California's Market Minute for March 15th, 2022
This week marks the second anniversary of the start of the pandemic. A shelter at home mandate, that Americans expected to last 2-4 weeks, quickly evolved into a new normal. Fast-forward 104 weeks later, the U.S. economy continues down the road to full recovery, although it is doing so amidst growing headwinds. There has yet to be a significant de-escalation of tensions overseas, gas prices and supply chain issues are contributing to ongoing inflationary pressure, the Federal Reserve is set to raise target interest rates this week, and the housing market remains extremely competitive despite rising mortgage rates. Demand remains relatively strong, and there is some evidence that inventory is gradually starting to thaw, but real estate faces many variables in the months ahead.
Homeowner equity up $3.2 trillion as U.S. home prices rise: National homeowner equity rose 29.3% year-over-year in Q4 2021. Average homeowner equity in western states saw the biggest gains by dollar value, led by Hawaii ($128,300), California ($117,000), and Washington ($95,000). The robust home price appreciation over the last year has helped push the negative equity figures to the lowest in over a dozen years with only 1.1. million homeowners underwater on their mortgages nationwide—California having the lowest share (0.8%) with negative equity.
Pending sales are keeping up the pace with new listings: The weekly number of pending sales was the highest in the last 20 weeks (since mid-October) last week. Despite robust gain in home prices and rising interest rates, homebuyer demand remains unexpectedly strong. Several key measure show a competitive market as the number of days a home was “Active” before going “Pending” on the MLS, shrunk to a near-records low of 11 days. In addition, 7/10 homes closed last week sold above asking price, which will likely contribute to further price gains.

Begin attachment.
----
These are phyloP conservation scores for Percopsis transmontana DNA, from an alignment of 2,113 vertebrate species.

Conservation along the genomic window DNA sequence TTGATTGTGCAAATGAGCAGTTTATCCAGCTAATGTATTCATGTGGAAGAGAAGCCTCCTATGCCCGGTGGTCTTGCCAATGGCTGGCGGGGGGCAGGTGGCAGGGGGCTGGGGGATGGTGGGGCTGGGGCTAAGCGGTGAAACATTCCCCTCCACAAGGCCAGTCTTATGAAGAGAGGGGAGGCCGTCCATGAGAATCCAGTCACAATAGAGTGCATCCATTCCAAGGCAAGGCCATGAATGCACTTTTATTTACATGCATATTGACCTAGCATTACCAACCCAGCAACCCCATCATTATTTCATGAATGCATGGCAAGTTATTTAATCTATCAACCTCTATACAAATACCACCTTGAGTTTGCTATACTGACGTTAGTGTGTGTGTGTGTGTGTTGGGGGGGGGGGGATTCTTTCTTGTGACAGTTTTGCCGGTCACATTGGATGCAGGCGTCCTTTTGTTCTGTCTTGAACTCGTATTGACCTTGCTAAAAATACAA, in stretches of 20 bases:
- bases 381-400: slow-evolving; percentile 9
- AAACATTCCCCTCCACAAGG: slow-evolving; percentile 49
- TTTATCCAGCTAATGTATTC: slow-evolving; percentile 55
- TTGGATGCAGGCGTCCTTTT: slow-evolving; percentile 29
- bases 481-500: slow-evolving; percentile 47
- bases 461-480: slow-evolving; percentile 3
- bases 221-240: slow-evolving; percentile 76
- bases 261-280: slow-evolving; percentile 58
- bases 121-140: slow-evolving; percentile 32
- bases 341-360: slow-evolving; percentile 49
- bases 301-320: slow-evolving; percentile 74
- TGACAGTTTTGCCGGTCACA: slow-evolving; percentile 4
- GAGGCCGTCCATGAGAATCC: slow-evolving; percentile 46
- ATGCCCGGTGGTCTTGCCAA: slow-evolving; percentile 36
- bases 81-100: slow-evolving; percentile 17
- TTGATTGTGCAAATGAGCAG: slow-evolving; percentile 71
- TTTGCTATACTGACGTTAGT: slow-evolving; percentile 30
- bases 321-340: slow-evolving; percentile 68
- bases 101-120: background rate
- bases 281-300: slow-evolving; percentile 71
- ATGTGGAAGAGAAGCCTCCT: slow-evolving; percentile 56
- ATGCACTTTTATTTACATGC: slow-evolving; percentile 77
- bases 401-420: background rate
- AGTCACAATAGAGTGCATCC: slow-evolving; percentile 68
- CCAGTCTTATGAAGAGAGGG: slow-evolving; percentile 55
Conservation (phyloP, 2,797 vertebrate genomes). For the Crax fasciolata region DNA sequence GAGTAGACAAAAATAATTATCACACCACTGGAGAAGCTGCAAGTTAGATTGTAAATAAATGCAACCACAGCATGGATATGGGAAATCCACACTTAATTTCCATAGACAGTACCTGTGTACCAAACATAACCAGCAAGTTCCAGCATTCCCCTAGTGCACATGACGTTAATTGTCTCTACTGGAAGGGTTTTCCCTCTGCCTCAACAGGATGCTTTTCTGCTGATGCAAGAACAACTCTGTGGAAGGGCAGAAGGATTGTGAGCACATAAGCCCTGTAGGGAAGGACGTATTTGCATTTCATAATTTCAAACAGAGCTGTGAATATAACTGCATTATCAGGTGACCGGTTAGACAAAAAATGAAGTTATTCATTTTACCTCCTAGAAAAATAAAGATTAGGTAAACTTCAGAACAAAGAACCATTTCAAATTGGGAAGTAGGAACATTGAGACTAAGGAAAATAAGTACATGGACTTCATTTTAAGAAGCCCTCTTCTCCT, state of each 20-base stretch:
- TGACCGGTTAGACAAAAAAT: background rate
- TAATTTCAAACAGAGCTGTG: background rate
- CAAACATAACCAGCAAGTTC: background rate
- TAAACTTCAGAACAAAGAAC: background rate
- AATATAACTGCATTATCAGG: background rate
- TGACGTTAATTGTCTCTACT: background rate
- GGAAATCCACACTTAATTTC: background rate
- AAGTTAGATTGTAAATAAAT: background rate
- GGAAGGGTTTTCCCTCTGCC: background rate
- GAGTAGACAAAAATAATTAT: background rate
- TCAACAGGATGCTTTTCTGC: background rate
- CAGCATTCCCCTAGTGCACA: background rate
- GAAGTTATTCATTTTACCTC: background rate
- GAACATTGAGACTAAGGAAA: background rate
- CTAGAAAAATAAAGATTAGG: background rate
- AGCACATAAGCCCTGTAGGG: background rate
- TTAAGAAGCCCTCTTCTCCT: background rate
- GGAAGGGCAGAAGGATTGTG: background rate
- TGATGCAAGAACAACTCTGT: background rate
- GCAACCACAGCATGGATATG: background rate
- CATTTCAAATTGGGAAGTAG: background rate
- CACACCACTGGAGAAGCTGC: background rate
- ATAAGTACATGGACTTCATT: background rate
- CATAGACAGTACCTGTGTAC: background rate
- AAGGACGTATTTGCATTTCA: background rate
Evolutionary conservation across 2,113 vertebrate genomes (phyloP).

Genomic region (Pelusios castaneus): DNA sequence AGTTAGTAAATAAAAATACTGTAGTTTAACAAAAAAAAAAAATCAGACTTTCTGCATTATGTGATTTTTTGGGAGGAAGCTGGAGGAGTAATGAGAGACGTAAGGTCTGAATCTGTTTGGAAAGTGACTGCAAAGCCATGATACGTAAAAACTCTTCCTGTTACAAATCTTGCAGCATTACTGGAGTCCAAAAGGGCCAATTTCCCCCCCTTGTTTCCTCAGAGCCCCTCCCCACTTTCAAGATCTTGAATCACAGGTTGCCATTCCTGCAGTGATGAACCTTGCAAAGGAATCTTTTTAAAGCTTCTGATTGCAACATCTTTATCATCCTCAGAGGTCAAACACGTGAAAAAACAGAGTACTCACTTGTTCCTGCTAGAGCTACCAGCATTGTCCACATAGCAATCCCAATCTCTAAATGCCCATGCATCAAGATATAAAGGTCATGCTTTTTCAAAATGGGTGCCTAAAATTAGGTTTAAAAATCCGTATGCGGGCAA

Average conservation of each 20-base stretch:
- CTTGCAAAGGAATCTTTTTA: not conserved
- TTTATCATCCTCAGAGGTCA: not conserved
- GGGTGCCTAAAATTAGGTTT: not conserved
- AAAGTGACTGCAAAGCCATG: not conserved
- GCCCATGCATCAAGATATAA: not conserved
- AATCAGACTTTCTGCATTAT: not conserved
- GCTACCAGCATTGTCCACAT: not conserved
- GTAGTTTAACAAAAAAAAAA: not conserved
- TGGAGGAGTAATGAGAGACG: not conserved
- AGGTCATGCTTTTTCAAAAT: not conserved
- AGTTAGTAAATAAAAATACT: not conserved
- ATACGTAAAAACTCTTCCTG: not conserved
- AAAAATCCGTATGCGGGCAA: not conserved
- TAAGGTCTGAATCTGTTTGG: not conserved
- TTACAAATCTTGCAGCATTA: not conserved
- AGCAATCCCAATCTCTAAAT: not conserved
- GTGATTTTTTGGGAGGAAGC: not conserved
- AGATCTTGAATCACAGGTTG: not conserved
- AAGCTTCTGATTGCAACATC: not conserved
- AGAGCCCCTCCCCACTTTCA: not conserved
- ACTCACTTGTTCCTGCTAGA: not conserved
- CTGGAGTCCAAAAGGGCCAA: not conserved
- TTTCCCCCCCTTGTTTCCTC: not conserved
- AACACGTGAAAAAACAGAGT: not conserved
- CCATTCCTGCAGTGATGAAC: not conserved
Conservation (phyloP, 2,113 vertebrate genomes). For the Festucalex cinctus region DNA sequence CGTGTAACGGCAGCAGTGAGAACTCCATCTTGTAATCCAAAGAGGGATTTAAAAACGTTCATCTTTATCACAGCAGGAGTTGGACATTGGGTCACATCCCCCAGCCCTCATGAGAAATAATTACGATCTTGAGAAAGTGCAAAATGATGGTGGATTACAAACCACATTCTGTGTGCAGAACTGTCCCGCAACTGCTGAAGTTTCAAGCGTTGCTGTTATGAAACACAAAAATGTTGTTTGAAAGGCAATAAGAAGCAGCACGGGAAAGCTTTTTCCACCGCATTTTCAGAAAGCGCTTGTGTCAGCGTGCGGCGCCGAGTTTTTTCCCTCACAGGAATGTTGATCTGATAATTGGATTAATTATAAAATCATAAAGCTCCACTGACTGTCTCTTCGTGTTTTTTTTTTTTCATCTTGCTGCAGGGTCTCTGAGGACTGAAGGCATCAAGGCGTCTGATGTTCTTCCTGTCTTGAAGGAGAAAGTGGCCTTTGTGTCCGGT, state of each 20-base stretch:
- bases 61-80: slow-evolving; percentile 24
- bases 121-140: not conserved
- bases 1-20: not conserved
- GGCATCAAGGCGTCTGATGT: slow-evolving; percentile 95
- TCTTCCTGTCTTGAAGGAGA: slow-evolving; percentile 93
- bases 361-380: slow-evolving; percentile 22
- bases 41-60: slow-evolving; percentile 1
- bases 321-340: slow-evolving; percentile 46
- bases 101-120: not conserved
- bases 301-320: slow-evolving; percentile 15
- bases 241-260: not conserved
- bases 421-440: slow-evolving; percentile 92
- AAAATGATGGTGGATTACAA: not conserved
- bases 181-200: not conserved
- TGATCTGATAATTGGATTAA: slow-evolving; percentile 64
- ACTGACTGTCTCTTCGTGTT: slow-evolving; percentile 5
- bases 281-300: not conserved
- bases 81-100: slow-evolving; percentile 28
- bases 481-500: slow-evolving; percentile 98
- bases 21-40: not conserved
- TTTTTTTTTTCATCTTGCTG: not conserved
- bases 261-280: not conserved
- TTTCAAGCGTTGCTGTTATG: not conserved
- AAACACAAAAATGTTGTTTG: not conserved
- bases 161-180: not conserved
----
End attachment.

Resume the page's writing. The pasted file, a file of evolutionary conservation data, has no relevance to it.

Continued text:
Following two weeks of declines, mortgage rates rose: Treasury yields increased ahead of Fed’s first anticipated hike in rates since 2018. According to Freddie Mac’s survey the weekly average for a 30-year fixed rate mortgage averaged 3.85%, up from 3.76% the week prior and up by 80 basis points from a year ago when it averaged 3.05%. Over the long-term, rates are expected to continue rising as inflation broadens. However, uncertainty about the war in Ukraine is driving volatility in the short-term.
Inflation sets fresh 40-year high: Consumer prices jumped another 0.8% in February pushing the CPI to 7.9% over last year. The pace at which the cost of good & services continues to rise is unsettling for consumers and will likely erode growth in real income. Moreover, the recent surge in commodity prices, geopolitical tensions, and increasing wage and housing costs stand to keep upward pressure on short-term inflation.
Consumer sentiment and small business optimism fell alike: Against a backdrop of worsening inflation, consumers and businesses alike expressed a less optimistic view on the economy and their respective outlooks over the next year. The University of Michigan’s consumer sentiment fell to 59.7, its lowest since 2011. Similarly, the National Federation of Independent Business (NFIB) Small Business’ Optimism Index fell 1.4 points in February to 95.7, marking the second consecutive month that the index has been below the 48-year average.
U.S. labor market very tight, California Gets a Boost: The Bureau of Labor Statistics reported that job openings for January remain elevated at 11.3 million. In addition, recently revised estimates from the state Employment Development Department show that California’s employment recovery was even strong last year than originally reported. To date, the state has added back nearly 2.3 million of the roughly 2.8 million jobs (82%) lost at the start of the pandemic in 2020. California’s unemployment rate has also dipped below 6% for the past 3 months.